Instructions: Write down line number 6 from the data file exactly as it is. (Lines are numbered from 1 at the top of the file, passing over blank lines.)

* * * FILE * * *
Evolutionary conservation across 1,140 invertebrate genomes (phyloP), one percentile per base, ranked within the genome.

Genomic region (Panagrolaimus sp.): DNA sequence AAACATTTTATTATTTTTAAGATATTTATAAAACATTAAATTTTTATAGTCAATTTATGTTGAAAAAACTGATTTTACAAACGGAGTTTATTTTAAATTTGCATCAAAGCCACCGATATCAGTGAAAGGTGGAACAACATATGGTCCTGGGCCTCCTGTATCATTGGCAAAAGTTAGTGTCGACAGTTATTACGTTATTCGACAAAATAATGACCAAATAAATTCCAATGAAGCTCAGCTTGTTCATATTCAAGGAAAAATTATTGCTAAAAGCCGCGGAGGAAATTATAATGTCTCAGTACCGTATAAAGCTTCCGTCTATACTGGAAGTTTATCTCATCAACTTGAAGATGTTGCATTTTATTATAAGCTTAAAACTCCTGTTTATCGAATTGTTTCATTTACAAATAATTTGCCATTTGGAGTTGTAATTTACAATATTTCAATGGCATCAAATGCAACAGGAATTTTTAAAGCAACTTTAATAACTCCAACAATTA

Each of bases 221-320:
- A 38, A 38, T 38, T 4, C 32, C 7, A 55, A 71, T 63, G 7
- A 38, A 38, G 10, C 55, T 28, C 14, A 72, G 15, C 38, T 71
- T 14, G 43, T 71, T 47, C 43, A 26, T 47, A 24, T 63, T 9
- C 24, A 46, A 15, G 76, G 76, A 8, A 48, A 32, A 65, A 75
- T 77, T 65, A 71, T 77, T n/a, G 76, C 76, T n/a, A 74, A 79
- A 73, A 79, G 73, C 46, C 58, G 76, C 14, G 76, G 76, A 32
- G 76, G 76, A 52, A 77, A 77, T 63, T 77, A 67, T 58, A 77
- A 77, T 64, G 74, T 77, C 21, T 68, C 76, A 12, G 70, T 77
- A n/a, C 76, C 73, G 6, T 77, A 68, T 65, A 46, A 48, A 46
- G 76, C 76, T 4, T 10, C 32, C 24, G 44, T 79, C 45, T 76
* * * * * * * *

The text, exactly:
- T 14, G 43, T 71, T 47, C 43, A 26, T 47, A 24, T 63, T 9